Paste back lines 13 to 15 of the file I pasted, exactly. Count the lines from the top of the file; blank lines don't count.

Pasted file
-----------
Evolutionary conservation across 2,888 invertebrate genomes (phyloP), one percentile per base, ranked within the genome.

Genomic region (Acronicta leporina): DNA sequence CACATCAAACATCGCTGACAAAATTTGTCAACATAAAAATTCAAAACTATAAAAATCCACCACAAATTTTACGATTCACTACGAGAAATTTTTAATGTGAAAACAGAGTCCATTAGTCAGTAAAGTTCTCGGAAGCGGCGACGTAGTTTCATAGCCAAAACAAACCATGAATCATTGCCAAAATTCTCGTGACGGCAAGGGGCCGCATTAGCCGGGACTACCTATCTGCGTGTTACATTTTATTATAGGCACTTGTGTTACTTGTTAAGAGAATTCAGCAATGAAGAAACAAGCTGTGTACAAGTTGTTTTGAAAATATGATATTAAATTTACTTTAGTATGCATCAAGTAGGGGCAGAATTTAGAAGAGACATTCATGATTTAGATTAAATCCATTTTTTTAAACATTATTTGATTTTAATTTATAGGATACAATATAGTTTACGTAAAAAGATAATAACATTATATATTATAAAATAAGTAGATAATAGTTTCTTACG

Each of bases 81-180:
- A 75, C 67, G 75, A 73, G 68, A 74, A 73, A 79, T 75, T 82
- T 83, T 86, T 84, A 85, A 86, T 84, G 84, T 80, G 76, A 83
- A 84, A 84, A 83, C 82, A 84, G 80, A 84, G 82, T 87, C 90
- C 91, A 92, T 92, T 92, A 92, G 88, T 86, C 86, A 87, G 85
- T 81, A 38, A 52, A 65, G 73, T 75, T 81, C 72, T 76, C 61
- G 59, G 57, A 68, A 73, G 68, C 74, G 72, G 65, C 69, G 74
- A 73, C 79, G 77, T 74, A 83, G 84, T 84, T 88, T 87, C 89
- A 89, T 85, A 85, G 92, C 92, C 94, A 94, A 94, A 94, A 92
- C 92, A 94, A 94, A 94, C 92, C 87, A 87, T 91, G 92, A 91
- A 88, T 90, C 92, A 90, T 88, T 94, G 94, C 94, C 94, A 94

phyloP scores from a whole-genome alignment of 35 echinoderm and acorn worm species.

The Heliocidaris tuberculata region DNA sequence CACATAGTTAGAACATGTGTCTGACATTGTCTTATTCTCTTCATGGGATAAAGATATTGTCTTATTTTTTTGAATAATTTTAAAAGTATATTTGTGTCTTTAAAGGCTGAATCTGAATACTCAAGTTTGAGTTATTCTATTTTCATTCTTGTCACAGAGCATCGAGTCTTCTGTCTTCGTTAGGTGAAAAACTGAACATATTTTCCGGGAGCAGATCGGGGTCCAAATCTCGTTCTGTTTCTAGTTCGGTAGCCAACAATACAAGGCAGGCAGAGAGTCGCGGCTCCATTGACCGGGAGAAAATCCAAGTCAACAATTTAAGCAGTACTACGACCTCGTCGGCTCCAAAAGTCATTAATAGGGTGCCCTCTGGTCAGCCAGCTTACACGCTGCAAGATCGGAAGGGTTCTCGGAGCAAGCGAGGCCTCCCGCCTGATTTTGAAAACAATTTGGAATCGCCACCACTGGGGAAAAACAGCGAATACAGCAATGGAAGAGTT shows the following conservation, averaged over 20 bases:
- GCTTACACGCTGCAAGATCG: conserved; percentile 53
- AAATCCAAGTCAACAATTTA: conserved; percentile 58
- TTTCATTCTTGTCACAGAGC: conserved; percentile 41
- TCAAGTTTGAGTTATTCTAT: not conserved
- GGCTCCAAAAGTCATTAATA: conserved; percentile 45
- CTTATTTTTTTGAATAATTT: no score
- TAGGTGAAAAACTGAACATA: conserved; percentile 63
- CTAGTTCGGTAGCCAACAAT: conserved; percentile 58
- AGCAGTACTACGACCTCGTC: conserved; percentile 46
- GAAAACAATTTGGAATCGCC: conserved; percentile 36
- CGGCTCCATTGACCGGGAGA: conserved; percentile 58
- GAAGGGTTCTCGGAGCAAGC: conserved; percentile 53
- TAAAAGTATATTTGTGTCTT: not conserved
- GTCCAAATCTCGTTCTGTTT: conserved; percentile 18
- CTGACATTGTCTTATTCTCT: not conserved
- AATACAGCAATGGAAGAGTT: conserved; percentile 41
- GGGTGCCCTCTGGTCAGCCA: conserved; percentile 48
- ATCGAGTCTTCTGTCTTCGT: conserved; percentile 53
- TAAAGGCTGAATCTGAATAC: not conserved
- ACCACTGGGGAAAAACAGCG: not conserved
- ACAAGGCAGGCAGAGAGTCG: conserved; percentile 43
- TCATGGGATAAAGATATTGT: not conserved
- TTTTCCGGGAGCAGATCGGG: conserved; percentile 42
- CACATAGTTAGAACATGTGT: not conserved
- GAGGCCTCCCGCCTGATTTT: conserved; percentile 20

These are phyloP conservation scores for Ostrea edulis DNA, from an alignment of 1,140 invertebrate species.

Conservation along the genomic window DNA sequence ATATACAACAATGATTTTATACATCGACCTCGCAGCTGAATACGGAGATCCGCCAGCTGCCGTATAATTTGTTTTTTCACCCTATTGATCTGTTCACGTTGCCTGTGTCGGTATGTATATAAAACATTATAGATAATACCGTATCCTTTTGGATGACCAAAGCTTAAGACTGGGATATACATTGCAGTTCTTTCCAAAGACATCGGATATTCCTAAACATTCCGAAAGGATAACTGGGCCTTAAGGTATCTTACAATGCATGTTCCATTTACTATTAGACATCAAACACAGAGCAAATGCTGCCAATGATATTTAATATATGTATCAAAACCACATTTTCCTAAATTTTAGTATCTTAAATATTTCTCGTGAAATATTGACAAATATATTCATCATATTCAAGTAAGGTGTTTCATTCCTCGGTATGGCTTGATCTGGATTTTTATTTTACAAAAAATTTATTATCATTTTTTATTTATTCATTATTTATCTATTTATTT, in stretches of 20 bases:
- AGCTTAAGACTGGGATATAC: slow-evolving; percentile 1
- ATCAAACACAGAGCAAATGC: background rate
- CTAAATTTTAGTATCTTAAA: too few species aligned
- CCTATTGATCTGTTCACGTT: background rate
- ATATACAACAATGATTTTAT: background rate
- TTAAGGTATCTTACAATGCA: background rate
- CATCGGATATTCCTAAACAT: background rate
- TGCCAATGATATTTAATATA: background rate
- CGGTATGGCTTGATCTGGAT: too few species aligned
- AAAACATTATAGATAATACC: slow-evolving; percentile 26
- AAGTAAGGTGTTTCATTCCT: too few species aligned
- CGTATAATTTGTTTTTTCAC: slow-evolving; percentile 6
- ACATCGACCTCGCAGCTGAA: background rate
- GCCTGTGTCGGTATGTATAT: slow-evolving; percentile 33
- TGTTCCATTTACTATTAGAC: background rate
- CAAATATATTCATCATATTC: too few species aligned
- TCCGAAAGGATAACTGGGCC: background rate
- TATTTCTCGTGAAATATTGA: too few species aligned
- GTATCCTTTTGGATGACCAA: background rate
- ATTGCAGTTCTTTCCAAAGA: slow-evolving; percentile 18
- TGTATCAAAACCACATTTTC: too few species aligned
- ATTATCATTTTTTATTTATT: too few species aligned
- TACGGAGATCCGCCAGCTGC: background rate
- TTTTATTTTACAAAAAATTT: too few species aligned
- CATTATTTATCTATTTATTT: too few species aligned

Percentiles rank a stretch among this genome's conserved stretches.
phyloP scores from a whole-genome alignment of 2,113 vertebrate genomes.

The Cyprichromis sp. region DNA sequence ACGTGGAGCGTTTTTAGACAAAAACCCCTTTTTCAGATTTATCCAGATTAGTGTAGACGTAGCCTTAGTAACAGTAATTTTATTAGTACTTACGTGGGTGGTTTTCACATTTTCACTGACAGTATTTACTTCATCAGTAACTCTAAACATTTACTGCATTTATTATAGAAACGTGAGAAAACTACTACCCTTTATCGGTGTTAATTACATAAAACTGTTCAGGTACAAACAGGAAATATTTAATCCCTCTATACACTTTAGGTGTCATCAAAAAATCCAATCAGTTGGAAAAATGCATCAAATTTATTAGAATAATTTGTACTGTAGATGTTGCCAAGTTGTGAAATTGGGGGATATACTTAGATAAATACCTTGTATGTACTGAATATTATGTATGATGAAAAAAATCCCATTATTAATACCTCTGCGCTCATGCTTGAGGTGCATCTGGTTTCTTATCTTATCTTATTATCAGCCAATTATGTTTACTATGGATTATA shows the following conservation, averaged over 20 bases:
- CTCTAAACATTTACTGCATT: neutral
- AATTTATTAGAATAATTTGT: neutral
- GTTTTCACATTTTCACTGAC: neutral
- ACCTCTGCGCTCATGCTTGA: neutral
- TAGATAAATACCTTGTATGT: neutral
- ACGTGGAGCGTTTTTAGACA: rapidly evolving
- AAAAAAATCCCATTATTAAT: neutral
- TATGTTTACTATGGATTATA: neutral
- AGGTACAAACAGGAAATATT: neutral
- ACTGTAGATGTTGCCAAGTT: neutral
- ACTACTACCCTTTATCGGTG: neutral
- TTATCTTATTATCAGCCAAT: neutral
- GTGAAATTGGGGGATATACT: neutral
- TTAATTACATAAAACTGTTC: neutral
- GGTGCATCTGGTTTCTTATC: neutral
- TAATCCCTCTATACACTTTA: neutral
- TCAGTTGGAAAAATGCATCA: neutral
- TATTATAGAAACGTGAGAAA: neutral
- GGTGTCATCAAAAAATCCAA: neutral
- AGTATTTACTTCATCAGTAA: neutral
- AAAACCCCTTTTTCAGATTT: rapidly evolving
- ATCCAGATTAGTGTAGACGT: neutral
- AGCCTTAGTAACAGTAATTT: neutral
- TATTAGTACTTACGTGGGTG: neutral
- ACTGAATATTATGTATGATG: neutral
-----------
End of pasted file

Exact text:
- A 88, T 90, C 92, A 90, T 88, T 94, G 94, C 94, C 94, A 94

phyloP scores from a whole-genome alignment of 35 echinoderm and acorn worm species.

The Heliocidaris tuberculata region DNA sequence CACATAGTTAGAACATGTGTCTGACATTGTCTTATTCTCTTCATGGGATAAAGATATTGTCTTATTTTTTTGAATAATTTTAAAAGTATATTTGTGTCTTTAAAGGCTGAATCTGAATACTCAAGTTTGAGTTATTCTATTTTCATTCTTGTCACAGAGCATCGAGTCTTCTGTCTTCGTTAGGTGAAAAACTGAACATATTTTCCGGGAGCAGATCGGGGTCCAAATCTCGTTCTGTTTCTAGTTCGGTAGCCAACAATACAAGGCAGGCAGAGAGTCGCGGCTCCATTGACCGGGAGAAAATCCAAGTCAACAATTTAAGCAGTACTACGACCTCGTCGGCTCCAAAAGTCATTAATAGGGTGCCCTCTGGTCAGCCAGCTTACACGCTGCAAGATCGGAAGGGTTCTCGGAGCAAGCGAGGCCTCCCGCCTGATTTTGAAAACAATTTGGAATCGCCACCACTGGGGAAAAACAGCGAATACAGCAATGGAAGAGTT shows the following conservation, averaged over 20 bases: